Sunday, September 25, 2011

Me and Bela

If all goes well, I might be able to add a few more photos (I'll consider myself lucky if I manage to get this on here), but here is one of the photos the Pioneer Press photographer shot of me for the upcoming article to run in the Press.  I painted that Bela Lugosi bust years ago, after buying it from a ceramic store that my sister and I used to frequent.  Somewhere packed away is a huge head of the Frankenstein Monster.  Who knew decades later that the Bela bust would come in handy?  Hopefully when the photographer works his photoshop magic they'll make the boxes in the background disappear.

It's hard not to feel bad for Bela Lugosi when you dig into the story of how Dracula flew from print to the stage and then to the silver screen.  Bela came in late to the stage production once it had reached Broadway, yet truly managed to make the role his own with a curous mixture of smouldering chill (I know, figure that one out).  He possessed the accent and the pedigree having been raised in the area not far from where the real Vlad did his thing.  He also possessed a mysterious, imperious, perhaps even dangerous, aura that helped add to the romantic mystique surrounding the character and helped make the stage production even more popular than it was.  Yet when it came time for the story to move onto the screen, he was not the first, second or even third choice for the role.  Had Lon Chaney not succumbed to cancer, we might have a completely different history.  Bela had to lobby hard to get that role and even had to agree to lower pay.  But he got it and made the most of it.  Later roles, especially later vampire roles he would play would show just what he could have done with Dracula had he been given the chance.  Was it the rather curiously conservative direction from Tod Browning that kept the movie from being so much more, or the unfortunate stroke of luck that left the project finally greenlighted just as the Great Depression was picking up steam?  Whatever it was. what we're left with in the 1931 movie is a rather constrained production of the stage play which, written more as a drawing room drama, was a rather tepid treatment of the original novel. 

Still, Lugosi would get a chance to sink his teeth into the role again in "Bud Abbott and Lou Costello Meet Frankenstein released in 1948."  It's curious to note that Lugosi was once again not the first to be considered for the role of Dracula but the fact was, so far had his career sunk by the time of production, no one in the industry knew that Lugosi was still alive.  Universal Studios had released a few more Dracula movies after the success of the 1931 movie, but none starred Lugosi whose star was on the decline (perhaps partly due to Universal throwing him over for Boris Karloff).  Cast as Dracula trying to revive the Frankenstein Monster while being hunted by Larry Talbot, the unfortunate man cursed with lycanthropy (the character made famous and played here by Lon Chaney Jr.), Lugosi gave the role of Dracula his all.  He became the scheming, deadly, power hungry vampire hinted at in the 1931 movie and end battle between Dracula and The Wolfman is classic.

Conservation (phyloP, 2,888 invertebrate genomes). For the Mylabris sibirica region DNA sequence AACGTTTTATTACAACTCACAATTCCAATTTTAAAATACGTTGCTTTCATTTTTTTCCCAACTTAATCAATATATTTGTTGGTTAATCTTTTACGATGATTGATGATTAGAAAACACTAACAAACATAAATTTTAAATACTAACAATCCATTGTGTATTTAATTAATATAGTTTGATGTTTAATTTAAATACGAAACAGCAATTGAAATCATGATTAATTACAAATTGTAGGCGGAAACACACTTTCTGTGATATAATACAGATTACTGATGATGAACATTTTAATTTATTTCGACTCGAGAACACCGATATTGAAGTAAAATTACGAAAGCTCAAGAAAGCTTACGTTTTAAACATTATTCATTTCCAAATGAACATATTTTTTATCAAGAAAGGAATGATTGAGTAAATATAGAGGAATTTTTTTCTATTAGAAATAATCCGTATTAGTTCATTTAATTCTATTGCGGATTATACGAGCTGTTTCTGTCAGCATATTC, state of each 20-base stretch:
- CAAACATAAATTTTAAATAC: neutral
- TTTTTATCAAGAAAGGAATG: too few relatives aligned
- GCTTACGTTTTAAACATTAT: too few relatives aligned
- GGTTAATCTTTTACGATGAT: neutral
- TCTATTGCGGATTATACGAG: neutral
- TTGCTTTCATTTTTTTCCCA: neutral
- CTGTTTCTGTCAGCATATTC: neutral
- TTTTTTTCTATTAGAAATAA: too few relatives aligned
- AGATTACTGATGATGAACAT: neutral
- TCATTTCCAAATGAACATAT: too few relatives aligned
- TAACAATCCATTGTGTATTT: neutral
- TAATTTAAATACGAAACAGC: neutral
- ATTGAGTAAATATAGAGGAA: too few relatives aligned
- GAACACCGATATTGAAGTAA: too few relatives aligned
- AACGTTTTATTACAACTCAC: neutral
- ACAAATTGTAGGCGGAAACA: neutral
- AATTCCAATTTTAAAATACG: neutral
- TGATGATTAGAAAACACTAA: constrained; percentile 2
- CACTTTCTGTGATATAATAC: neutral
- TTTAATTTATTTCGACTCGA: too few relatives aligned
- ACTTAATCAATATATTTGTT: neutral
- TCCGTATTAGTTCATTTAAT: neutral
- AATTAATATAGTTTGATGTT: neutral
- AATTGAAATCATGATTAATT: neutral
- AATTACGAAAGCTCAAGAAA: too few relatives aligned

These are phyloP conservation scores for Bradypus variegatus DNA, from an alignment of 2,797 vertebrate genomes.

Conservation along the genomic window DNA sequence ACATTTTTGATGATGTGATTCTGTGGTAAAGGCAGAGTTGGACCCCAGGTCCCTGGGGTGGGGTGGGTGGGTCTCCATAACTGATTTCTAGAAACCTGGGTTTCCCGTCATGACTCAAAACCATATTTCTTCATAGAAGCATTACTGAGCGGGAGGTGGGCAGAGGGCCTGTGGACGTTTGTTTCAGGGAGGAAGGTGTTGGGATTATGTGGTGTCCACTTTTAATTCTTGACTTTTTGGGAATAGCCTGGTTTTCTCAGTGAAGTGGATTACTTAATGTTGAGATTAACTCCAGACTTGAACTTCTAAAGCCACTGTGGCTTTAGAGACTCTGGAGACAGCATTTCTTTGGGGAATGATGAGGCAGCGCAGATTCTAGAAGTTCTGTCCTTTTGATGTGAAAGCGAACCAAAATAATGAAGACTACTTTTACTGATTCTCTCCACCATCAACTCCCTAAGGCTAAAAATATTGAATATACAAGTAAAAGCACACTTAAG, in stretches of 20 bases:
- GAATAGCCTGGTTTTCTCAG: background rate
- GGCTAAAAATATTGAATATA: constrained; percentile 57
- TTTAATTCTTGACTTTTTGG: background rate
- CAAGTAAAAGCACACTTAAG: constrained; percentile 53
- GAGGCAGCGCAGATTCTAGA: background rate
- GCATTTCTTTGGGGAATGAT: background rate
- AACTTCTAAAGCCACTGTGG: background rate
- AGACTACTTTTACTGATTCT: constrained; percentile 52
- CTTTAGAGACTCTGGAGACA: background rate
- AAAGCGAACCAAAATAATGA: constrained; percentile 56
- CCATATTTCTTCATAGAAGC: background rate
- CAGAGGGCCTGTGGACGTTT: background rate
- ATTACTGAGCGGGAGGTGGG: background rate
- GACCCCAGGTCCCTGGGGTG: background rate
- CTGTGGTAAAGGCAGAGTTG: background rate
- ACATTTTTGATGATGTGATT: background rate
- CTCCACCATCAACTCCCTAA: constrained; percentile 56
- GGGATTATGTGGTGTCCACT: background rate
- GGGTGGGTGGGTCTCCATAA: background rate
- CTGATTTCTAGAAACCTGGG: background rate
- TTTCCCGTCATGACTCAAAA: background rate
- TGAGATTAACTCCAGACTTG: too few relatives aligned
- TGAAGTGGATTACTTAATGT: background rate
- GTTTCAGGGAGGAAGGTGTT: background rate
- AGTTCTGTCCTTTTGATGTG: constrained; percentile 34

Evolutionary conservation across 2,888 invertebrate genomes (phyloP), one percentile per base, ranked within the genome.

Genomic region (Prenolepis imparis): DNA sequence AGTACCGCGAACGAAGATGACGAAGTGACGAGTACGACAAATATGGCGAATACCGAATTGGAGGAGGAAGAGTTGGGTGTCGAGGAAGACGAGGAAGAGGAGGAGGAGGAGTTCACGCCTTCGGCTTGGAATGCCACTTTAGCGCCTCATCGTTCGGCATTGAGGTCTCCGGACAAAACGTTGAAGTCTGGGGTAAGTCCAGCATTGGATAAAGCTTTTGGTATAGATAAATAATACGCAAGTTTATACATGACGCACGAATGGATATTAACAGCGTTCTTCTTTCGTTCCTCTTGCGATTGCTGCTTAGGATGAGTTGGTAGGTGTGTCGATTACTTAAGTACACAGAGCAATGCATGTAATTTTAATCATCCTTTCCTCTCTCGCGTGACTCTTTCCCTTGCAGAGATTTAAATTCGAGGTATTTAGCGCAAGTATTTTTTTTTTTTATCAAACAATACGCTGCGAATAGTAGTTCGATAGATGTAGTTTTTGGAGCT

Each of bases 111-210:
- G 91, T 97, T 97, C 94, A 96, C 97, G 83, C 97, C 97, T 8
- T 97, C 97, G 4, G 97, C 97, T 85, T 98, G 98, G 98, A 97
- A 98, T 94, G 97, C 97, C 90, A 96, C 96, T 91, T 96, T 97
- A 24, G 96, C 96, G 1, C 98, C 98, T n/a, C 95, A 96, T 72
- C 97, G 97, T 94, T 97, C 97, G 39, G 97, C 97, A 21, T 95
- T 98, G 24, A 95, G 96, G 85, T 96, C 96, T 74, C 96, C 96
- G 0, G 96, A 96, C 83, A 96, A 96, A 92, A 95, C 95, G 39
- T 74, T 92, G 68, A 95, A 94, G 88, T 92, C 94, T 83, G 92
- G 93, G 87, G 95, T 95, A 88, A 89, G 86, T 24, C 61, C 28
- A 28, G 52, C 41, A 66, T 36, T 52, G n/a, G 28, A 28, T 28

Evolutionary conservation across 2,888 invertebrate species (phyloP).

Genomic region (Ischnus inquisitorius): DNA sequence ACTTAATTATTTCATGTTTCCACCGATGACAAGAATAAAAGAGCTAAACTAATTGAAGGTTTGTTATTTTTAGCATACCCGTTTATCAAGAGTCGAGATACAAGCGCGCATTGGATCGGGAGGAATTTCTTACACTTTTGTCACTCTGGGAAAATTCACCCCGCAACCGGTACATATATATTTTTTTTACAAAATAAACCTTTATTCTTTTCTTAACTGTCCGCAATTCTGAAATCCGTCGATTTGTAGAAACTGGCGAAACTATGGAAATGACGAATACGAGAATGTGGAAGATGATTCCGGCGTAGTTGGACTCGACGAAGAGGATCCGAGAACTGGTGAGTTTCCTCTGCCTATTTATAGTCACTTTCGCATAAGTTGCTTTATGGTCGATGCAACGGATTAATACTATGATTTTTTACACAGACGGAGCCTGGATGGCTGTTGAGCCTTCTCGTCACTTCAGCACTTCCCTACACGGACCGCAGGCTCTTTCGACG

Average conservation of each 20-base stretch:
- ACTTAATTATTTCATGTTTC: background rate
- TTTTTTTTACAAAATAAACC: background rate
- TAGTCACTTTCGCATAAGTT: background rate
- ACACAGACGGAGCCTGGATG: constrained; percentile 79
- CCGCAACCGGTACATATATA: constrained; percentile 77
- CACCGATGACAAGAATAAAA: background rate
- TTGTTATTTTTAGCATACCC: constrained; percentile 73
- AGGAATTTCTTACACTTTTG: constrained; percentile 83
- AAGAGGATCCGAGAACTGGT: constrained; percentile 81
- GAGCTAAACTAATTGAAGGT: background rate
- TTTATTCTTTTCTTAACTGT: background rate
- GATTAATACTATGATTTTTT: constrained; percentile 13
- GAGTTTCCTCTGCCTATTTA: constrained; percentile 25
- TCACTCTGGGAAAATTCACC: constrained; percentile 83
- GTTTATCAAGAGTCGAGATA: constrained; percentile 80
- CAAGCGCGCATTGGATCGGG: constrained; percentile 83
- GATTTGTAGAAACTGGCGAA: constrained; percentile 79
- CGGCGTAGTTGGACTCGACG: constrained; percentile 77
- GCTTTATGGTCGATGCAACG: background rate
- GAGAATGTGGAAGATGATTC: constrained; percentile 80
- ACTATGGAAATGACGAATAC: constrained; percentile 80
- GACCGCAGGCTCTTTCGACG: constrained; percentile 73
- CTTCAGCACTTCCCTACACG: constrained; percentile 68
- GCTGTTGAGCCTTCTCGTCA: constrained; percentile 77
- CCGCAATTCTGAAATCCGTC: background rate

Sad to think that the role that led him to world attention perhaps also helped dig the grave for his career.  Yet having only played him twice in his life, it's Lugosi's portrayal of Dracula that gave us the iconic image not only for Dracula but for vampires decades after he last portrayed the character. 

It seemed only fitting in promoting my book on vampires that I take a picture with the master.  I hope he liked the book.

Friday, September 16, 2011


Well, I have to send the folks at VampChix a huge "thank you" for their nice review of Vampires' Most Wanted.  And if they're excellent site is any indication, they know their vampires.  Check out the review, then check out the site for a really fun and interesting vampire experience.

Wednesday, September 7, 2011

Free Lance Zone Interview

A few weeks ago I did a five question interview with a site called Free Lance Zone.  On writing, of all things.  Imagine that!  It was published on Sept. 5 and always Johnny on the Spot, I'm linking it here on Sept. 7.  When my late brother Dennis was in his early twenties, he told me and my younger brother that he wanted to start a business called Turtle Electric.  The motto being, "We're slow, but efficient."  Perhaps I'm living the motto.  He did start the business.  Side jobs, mostly.  But forever became known to family and friends as The Turtle.

So in honor of The Turtle, I'm posting the interview here a few days late.  Slow.  Perhaps not terribly efficient.  But earnest.  That's the best I can offer right now.  :)

Monday, September 5, 2011

I was a guest of Nick Digilio on WGN radio Saturday (9/3/11) night.  It took some effort on the part of producer Craig Collins but he was able to finally track me down (thanks in large part to Lisa Poirier and Diana Bucko, the latter of whom took the 40 minute drive to my house to tell me that they were trying to get a hold ofme) to discuss my book Vampires' Most Wanted.  Nick is a huge fan of the genre (it's second in his heart only to zombies) and was a gracious and engaging host.  A wonderful experience all around.  And we spoke briefly of how great "Fright Night" was and how pathetic it was that it seemed to be tanking at the box office.  I still think it has something to do with the limited release of the regular verison in exchange for the larger release of the 3D version.  I think the producers or the studio shot themselves in the foot on that one.  From what I've gathered, the 3D version is exceptional (in comparison to the 3D version of other movies) but I still think that if the regular verison had been given a wider release, you'd see a much better box office record.  My interview on WGN can be found at,0,4495654.mp3file